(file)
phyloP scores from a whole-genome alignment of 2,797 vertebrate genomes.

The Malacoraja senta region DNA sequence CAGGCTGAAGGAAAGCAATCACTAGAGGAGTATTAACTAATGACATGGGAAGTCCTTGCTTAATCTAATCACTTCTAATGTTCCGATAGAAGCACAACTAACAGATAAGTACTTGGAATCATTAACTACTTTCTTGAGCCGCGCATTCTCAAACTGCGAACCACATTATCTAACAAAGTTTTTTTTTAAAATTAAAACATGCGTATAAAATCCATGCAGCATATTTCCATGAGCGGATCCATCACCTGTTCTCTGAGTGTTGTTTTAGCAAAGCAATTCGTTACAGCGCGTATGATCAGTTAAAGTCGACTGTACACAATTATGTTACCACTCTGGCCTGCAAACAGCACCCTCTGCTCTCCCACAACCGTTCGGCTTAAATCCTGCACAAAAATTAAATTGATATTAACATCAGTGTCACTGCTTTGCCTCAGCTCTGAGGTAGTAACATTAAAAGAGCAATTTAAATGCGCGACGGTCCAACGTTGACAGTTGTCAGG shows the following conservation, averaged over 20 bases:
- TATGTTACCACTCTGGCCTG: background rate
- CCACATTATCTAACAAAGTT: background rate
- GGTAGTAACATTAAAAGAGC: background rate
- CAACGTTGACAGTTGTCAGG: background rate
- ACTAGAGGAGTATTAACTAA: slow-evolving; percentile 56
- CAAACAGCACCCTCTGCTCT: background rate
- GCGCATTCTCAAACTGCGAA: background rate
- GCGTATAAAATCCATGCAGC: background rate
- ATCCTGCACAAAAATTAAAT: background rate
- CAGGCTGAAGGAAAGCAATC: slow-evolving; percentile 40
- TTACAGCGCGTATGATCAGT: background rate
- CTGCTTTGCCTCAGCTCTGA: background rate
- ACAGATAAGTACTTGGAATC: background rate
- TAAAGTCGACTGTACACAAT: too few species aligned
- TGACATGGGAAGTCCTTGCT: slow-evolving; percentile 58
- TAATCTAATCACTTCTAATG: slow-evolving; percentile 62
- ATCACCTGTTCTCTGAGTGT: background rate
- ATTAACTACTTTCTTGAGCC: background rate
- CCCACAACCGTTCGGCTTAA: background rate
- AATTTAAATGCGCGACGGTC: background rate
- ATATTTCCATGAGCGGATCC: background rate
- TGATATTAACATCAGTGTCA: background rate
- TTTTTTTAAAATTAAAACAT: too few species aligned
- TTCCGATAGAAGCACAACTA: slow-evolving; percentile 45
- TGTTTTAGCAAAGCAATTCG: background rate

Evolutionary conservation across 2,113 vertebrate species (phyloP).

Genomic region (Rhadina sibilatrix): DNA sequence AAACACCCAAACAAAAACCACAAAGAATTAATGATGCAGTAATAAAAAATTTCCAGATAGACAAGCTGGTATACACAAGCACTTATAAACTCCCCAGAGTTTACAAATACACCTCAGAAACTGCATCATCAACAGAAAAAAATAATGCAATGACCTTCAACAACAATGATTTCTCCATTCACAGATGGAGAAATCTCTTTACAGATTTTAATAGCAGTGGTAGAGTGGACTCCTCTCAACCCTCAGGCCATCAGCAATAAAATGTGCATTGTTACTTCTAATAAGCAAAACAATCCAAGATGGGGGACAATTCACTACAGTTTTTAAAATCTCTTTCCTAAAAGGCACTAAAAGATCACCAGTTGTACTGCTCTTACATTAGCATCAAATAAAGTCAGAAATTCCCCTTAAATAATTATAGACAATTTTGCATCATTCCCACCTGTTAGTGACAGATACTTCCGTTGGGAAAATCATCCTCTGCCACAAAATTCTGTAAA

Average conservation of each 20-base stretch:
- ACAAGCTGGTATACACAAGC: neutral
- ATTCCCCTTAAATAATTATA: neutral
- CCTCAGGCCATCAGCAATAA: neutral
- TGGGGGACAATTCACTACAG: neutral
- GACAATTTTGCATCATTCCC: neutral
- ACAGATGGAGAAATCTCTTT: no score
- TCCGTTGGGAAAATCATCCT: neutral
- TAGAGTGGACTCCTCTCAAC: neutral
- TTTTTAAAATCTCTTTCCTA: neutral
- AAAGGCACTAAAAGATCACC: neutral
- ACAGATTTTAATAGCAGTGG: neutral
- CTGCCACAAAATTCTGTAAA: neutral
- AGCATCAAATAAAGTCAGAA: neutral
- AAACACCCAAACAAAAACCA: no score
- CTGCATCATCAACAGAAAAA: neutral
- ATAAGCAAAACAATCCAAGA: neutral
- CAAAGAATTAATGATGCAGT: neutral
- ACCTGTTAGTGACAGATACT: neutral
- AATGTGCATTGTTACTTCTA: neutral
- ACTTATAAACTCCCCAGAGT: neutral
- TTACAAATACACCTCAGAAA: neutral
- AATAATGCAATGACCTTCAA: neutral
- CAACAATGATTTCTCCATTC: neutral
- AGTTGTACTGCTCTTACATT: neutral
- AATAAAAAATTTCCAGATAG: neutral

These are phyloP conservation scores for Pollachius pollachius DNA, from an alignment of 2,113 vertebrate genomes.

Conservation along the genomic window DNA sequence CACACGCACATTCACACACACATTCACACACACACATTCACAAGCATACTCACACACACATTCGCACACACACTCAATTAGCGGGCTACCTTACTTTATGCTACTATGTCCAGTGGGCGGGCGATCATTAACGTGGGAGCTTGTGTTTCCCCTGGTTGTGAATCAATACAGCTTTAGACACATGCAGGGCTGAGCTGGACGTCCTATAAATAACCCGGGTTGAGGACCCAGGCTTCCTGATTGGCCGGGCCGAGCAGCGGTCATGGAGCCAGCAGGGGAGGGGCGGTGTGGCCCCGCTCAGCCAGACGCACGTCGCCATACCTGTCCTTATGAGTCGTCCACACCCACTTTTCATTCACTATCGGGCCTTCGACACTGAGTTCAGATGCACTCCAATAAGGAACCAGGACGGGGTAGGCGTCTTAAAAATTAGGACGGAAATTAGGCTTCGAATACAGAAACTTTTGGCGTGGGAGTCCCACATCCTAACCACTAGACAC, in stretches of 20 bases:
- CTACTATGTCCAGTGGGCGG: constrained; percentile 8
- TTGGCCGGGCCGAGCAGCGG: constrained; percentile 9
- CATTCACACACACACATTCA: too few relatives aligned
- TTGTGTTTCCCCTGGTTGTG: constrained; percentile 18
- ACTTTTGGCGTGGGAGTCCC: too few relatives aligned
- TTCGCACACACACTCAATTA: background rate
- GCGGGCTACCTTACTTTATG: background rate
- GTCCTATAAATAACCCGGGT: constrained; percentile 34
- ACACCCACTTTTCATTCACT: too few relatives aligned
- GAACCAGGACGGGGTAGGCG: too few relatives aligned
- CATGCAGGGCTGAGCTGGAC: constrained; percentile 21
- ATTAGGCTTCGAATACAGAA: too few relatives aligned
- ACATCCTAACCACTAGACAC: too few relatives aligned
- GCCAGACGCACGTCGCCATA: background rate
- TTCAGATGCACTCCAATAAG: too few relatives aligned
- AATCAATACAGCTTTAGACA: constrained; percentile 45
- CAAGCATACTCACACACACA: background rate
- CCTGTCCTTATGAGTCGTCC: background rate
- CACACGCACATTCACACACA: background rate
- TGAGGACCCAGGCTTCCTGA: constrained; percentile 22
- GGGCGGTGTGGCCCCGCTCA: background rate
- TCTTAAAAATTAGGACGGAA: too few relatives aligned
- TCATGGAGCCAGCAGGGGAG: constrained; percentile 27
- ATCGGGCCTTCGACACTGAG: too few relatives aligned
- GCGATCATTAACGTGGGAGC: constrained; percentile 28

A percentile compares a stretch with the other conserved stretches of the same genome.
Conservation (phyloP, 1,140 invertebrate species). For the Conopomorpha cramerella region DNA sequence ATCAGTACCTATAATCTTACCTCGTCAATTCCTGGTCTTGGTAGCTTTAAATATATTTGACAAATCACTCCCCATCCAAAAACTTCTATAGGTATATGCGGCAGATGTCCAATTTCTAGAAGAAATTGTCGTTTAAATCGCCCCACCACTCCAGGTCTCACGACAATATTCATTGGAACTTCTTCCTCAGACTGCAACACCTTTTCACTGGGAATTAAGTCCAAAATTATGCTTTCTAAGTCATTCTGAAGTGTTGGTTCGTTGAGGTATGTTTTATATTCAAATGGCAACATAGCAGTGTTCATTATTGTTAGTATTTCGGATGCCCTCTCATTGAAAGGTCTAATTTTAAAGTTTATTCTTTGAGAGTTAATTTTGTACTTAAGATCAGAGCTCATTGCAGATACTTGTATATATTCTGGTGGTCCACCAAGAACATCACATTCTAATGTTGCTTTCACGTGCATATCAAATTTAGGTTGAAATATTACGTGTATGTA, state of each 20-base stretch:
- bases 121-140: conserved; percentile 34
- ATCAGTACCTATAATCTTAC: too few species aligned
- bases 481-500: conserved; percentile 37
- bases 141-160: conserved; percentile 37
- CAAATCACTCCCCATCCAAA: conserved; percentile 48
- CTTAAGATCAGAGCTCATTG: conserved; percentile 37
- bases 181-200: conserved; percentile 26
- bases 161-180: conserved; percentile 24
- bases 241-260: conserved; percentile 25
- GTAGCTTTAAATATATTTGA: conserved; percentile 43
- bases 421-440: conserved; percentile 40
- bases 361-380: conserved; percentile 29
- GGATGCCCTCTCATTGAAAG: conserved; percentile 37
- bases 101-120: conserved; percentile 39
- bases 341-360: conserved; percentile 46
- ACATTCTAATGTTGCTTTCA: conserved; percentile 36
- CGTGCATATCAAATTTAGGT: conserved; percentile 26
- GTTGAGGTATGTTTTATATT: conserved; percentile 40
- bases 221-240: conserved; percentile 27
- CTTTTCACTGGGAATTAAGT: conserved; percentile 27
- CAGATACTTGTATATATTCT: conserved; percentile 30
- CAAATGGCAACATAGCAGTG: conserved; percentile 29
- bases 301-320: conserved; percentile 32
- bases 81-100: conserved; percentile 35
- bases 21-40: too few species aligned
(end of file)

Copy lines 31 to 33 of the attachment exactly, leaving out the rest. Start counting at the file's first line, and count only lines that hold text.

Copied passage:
- ACAAGCTGGTATACACAAGC: neutral
- ATTCCCCTTAAATAATTATA: neutral
- CCTCAGGCCATCAGCAATAA: neutral